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-   -   best way to approach a bad situation? (https://www.dvinfo.net/forum/photon-management/144776-best-way-approach-bad-situation.html)

Greg Chisholm February 27th, 2009 04:55 PM

best way to approach a bad situation?
so tomorrow... i am shooting a property tour in a brownstowne with large windows during the day. I have 1 tota light with softbox, 1 rifa 44, 2 prolights, and a reflector. none of my lights are daylight color temperature. the property's windows are facing east and west.

shooting with an ex3

What would you do?


Battle Vaughan February 27th, 2009 05:14 PM

Get some daylight blue conversion gels and a package of clothespins to stick them on the barndoors? /Battle Vaughan /miamiherald.com video team

Greg Chisholm February 27th, 2009 05:23 PM

thanks ross
should i bounce the total with gel and forget about the the softboxes? use the pro lights as my key/fill? I definitely do NOT want to gel the windows! There are tons of them.

thanks for the quick response Ross!

Marshall Staton February 27th, 2009 05:40 PM

Do you have to shoot it in the daytime?

Greg Chisholm February 27th, 2009 05:52 PM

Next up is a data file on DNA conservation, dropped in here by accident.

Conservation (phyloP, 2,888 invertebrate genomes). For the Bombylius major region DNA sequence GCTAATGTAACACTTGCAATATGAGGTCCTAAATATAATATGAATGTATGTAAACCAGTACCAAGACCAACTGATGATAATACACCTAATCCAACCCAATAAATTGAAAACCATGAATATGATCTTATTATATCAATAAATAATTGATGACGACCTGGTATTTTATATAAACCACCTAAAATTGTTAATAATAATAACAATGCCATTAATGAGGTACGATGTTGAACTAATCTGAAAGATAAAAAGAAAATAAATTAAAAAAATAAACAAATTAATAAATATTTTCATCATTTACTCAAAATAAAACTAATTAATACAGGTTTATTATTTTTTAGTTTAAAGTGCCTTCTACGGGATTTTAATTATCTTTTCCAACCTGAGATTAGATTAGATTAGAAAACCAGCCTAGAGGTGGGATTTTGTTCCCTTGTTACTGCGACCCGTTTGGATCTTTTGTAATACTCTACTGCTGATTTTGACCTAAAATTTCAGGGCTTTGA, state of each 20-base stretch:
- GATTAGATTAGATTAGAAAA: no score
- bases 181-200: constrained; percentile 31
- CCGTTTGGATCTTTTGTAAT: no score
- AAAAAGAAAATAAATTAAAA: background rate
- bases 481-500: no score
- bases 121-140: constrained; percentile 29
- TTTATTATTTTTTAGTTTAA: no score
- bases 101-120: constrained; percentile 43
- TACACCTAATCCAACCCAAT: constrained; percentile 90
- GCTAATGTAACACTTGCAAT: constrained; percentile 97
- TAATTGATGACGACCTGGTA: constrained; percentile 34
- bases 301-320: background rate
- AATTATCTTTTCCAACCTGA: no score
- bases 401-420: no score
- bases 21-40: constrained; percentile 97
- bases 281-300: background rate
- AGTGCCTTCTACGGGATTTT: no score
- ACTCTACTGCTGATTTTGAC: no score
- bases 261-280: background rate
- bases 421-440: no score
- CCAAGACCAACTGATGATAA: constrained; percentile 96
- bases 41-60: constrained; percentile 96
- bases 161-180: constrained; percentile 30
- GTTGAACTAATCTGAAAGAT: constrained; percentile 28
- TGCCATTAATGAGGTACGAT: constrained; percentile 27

yes i do...
unfortunately the owners have made tomorrow available... the listing is going on the mls wednesday. it's looking like gelling the lights is the best case scenario.

most buyers want to see a property in the daytime.

thanks for responding


Marcus Marchesseault February 27th, 2009 06:12 PM

Since full CTB kills so much light I would probably use 1/2 CTB and white balance to about 4500K to make the daylight slightly blue and the gelled tungsten slightly amber. I don't think it looks so bad if colors are mixed as long as nothing goes too far from the camera's white.

The pro-lights are easy to gel but they are hard and not super powerful. I would use them where their hard shadows won't show or would look okay. The tota with soft box is going to be bulky to move around but the tota inside the box is probably easier to gel than the rifa 44. If I am mistaken, just gel whatever softbox is easiest and maybe use that to simulate daylight opposing the windows. Since you probably can't match the strength of the windows, you might want to pull the inner shades or partially close down any blinds so there isn't a giant blob of light overwhelming the picture on that side of the room. If I was shooting, I would let it blow out but keep some details that show off the nice window. If it is done right, it can actually look nicer than the view from the windows since it can make things look bright and ethereal.

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